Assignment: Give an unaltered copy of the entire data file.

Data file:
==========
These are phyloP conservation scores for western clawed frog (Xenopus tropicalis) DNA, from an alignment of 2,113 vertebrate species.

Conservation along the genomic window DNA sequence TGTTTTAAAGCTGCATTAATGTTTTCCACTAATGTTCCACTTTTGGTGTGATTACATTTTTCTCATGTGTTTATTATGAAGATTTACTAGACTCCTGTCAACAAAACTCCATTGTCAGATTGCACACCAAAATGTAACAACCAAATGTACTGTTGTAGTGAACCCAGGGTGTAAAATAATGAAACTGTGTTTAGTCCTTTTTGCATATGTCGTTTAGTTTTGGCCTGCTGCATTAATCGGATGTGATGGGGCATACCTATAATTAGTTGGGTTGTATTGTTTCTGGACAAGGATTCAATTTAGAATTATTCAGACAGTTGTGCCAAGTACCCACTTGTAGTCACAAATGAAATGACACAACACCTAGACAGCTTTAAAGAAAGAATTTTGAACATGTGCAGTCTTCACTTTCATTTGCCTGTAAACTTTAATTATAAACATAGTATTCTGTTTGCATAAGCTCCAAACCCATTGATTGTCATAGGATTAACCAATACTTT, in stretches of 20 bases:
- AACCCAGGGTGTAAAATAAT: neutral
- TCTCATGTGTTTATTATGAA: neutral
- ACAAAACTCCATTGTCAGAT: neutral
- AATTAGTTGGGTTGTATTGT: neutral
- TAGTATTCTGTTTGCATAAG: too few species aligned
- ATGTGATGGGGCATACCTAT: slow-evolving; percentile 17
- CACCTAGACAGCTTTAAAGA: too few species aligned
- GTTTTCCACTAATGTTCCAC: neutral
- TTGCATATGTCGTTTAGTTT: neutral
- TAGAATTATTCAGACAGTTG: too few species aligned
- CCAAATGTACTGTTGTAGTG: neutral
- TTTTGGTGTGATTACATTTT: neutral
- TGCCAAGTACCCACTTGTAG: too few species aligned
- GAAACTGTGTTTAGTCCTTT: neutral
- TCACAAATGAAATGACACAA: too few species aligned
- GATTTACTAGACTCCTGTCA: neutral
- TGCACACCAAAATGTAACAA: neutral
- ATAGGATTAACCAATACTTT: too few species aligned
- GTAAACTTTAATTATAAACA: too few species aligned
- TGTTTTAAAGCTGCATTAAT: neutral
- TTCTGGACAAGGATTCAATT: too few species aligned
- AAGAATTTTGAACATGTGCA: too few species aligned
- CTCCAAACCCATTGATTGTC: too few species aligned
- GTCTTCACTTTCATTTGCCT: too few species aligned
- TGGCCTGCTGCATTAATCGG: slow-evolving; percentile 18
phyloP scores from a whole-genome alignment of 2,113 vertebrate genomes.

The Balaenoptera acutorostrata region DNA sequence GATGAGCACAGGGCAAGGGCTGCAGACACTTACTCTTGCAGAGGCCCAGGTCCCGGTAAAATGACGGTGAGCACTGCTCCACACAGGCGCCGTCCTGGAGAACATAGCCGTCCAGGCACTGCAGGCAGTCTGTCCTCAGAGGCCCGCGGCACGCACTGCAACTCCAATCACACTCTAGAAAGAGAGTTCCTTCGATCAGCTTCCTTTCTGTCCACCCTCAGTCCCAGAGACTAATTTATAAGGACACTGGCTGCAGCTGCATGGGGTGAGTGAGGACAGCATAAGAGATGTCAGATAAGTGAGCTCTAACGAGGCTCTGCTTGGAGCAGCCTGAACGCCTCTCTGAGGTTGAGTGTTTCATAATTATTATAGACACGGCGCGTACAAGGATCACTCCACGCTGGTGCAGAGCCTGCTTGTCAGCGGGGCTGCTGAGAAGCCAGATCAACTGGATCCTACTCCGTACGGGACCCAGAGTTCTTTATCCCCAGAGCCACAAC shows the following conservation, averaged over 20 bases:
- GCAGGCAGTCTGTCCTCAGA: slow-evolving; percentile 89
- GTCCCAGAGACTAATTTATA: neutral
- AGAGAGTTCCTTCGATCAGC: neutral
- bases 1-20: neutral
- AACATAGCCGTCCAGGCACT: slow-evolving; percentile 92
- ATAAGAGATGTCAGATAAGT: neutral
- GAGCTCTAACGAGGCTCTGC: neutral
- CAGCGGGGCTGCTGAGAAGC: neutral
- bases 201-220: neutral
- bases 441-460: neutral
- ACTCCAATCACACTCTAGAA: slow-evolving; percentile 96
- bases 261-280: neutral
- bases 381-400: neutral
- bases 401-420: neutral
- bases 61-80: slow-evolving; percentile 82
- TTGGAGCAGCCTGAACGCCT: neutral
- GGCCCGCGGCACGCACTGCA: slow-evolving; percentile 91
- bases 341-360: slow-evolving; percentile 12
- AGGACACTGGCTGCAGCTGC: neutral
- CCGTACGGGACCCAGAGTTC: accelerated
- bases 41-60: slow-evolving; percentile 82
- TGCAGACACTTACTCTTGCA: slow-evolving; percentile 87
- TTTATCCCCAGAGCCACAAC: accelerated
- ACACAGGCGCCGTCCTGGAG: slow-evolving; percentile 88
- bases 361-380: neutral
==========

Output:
These are phyloP conservation scores for western clawed frog (Xenopus tropicalis) DNA, from an alignment of 2,113 vertebrate species.

Conservation along the genomic window DNA sequence TGTTTTAAAGCTGCATTAATGTTTTCCACTAATGTTCCACTTTTGGTGTGATTACATTTTTCTCATGTGTTTATTATGAAGATTTACTAGACTCCTGTCAACAAAACTCCATTGTCAGATTGCACACCAAAATGTAACAACCAAATGTACTGTTGTAGTGAACCCAGGGTGTAAAATAATGAAACTGTGTTTAGTCCTTTTTGCATATGTCGTTTAGTTTTGGCCTGCTGCATTAATCGGATGTGATGGGGCATACCTATAATTAGTTGGGTTGTATTGTTTCTGGACAAGGATTCAATTTAGAATTATTCAGACAGTTGTGCCAAGTACCCACTTGTAGTCACAAATGAAATGACACAACACCTAGACAGCTTTAAAGAAAGAATTTTGAACATGTGCAGTCTTCACTTTCATTTGCCTGTAAACTTTAATTATAAACATAGTATTCTGTTTGCATAAGCTCCAAACCCATTGATTGTCATAGGATTAACCAATACTTT, in stretches of 20 bases:
- AACCCAGGGTGTAAAATAAT: neutral
- TCTCATGTGTTTATTATGAA: neutral
- ACAAAACTCCATTGTCAGAT: neutral
- AATTAGTTGGGTTGTATTGT: neutral
- TAGTATTCTGTTTGCATAAG: too few species aligned
- ATGTGATGGGGCATACCTAT: slow-evolving; percentile 17
- CACCTAGACAGCTTTAAAGA: too few species aligned
- GTTTTCCACTAATGTTCCAC: neutral
- TTGCATATGTCGTTTAGTTT: neutral
- TAGAATTATTCAGACAGTTG: too few species aligned
- CCAAATGTACTGTTGTAGTG: neutral
- TTTTGGTGTGATTACATTTT: neutral
- TGCCAAGTACCCACTTGTAG: too few species aligned
- GAAACTGTGTTTAGTCCTTT: neutral
- TCACAAATGAAATGACACAA: too few species aligned
- GATTTACTAGACTCCTGTCA: neutral
- TGCACACCAAAATGTAACAA: neutral
- ATAGGATTAACCAATACTTT: too few species aligned
- GTAAACTTTAATTATAAACA: too few species aligned
- TGTTTTAAAGCTGCATTAAT: neutral
- TTCTGGACAAGGATTCAATT: too few species aligned
- AAGAATTTTGAACATGTGCA: too few species aligned
- CTCCAAACCCATTGATTGTC: too few species aligned
- GTCTTCACTTTCATTTGCCT: too few species aligned
- TGGCCTGCTGCATTAATCGG: slow-evolving; percentile 18
phyloP scores from a whole-genome alignment of 2,113 vertebrate genomes.

The Balaenoptera acutorostrata region DNA sequence GATGAGCACAGGGCAAGGGCTGCAGACACTTACTCTTGCAGAGGCCCAGGTCCCGGTAAAATGACGGTGAGCACTGCTCCACACAGGCGCCGTCCTGGAGAACATAGCCGTCCAGGCACTGCAGGCAGTCTGTCCTCAGAGGCCCGCGGCACGCACTGCAACTCCAATCACACTCTAGAAAGAGAGTTCCTTCGATCAGCTTCCTTTCTGTCCACCCTCAGTCCCAGAGACTAATTTATAAGGACACTGGCTGCAGCTGCATGGGGTGAGTGAGGACAGCATAAGAGATGTCAGATAAGTGAGCTCTAACGAGGCTCTGCTTGGAGCAGCCTGAACGCCTCTCTGAGGTTGAGTGTTTCATAATTATTATAGACACGGCGCGTACAAGGATCACTCCACGCTGGTGCAGAGCCTGCTTGTCAGCGGGGCTGCTGAGAAGCCAGATCAACTGGATCCTACTCCGTACGGGACCCAGAGTTCTTTATCCCCAGAGCCACAAC shows the following conservation, averaged over 20 bases:
- GCAGGCAGTCTGTCCTCAGA: slow-evolving; percentile 89
- GTCCCAGAGACTAATTTATA: neutral
- AGAGAGTTCCTTCGATCAGC: neutral
- bases 1-20: neutral
- AACATAGCCGTCCAGGCACT: slow-evolving; percentile 92
- ATAAGAGATGTCAGATAAGT: neutral
- GAGCTCTAACGAGGCTCTGC: neutral
- CAGCGGGGCTGCTGAGAAGC: neutral
- bases 201-220: neutral
- bases 441-460: neutral
- ACTCCAATCACACTCTAGAA: slow-evolving; percentile 96
- bases 261-280: neutral
- bases 381-400: neutral
- bases 401-420: neutral
- bases 61-80: slow-evolving; percentile 82
- TTGGAGCAGCCTGAACGCCT: neutral
- GGCCCGCGGCACGCACTGCA: slow-evolving; percentile 91
- bases 341-360: slow-evolving; percentile 12
- AGGACACTGGCTGCAGCTGC: neutral
- CCGTACGGGACCCAGAGTTC: accelerated
- bases 41-60: slow-evolving; percentile 82
- TGCAGACACTTACTCTTGCA: slow-evolving; percentile 87
- TTTATCCCCAGAGCCACAAC: accelerated
- ACACAGGCGCCGTCCTGGAG: slow-evolving; percentile 88
- bases 361-380: neutral